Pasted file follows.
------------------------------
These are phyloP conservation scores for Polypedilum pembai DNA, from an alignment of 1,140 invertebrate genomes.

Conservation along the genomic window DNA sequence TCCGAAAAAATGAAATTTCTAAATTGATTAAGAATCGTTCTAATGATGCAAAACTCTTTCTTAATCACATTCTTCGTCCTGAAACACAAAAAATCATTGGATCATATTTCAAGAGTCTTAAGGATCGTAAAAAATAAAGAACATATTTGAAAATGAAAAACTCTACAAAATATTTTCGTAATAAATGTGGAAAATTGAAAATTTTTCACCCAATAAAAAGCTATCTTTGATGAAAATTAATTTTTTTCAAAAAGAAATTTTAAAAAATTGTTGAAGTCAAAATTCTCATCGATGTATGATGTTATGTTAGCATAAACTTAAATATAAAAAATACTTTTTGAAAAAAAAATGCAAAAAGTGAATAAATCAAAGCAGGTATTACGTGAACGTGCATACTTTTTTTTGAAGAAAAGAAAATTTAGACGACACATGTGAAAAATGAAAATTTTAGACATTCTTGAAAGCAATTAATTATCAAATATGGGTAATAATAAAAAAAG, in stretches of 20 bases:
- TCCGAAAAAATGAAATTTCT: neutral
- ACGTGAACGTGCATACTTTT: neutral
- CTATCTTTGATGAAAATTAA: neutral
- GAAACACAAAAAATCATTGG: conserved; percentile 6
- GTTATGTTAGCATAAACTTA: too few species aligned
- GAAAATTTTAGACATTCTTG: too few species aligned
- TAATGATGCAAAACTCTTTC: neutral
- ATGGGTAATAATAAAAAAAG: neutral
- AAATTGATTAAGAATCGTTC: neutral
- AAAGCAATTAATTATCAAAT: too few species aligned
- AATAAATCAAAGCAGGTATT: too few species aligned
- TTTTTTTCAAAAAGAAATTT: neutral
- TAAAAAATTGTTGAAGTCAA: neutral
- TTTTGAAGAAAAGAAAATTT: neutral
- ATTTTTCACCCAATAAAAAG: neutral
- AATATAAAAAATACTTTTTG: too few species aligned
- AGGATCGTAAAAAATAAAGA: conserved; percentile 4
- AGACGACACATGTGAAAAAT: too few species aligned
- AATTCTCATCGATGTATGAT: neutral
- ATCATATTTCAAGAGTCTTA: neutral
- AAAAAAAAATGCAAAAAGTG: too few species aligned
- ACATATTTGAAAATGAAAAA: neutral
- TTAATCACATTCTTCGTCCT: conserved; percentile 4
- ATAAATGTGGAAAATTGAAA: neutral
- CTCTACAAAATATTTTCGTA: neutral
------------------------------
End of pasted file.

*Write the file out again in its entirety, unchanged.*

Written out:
These are phyloP conservation scores for Polypedilum pembai DNA, from an alignment of 1,140 invertebrate genomes.

Conservation along the genomic window DNA sequence TCCGAAAAAATGAAATTTCTAAATTGATTAAGAATCGTTCTAATGATGCAAAACTCTTTCTTAATCACATTCTTCGTCCTGAAACACAAAAAATCATTGGATCATATTTCAAGAGTCTTAAGGATCGTAAAAAATAAAGAACATATTTGAAAATGAAAAACTCTACAAAATATTTTCGTAATAAATGTGGAAAATTGAAAATTTTTCACCCAATAAAAAGCTATCTTTGATGAAAATTAATTTTTTTCAAAAAGAAATTTTAAAAAATTGTTGAAGTCAAAATTCTCATCGATGTATGATGTTATGTTAGCATAAACTTAAATATAAAAAATACTTTTTGAAAAAAAAATGCAAAAAGTGAATAAATCAAAGCAGGTATTACGTGAACGTGCATACTTTTTTTTGAAGAAAAGAAAATTTAGACGACACATGTGAAAAATGAAAATTTTAGACATTCTTGAAAGCAATTAATTATCAAATATGGGTAATAATAAAAAAAG, in stretches of 20 bases:
- TCCGAAAAAATGAAATTTCT: neutral
- ACGTGAACGTGCATACTTTT: neutral
- CTATCTTTGATGAAAATTAA: neutral
- GAAACACAAAAAATCATTGG: conserved; percentile 6
- GTTATGTTAGCATAAACTTA: too few species aligned
- GAAAATTTTAGACATTCTTG: too few species aligned
- TAATGATGCAAAACTCTTTC: neutral
- ATGGGTAATAATAAAAAAAG: neutral
- AAATTGATTAAGAATCGTTC: neutral
- AAAGCAATTAATTATCAAAT: too few species aligned
- AATAAATCAAAGCAGGTATT: too few species aligned
- TTTTTTTCAAAAAGAAATTT: neutral
- TAAAAAATTGTTGAAGTCAA: neutral
- TTTTGAAGAAAAGAAAATTT: neutral
- ATTTTTCACCCAATAAAAAG: neutral
- AATATAAAAAATACTTTTTG: too few species aligned
- AGGATCGTAAAAAATAAAGA: conserved; percentile 4
- AGACGACACATGTGAAAAAT: too few species aligned
- AATTCTCATCGATGTATGAT: neutral
- ATCATATTTCAAGAGTCTTA: neutral
- AAAAAAAAATGCAAAAAGTG: too few species aligned
- ACATATTTGAAAATGAAAAA: neutral
- TTAATCACATTCTTCGTCCT: conserved; percentile 4
- ATAAATGTGGAAAATTGAAA: neutral
- CTCTACAAAATATTTTCGTA: neutral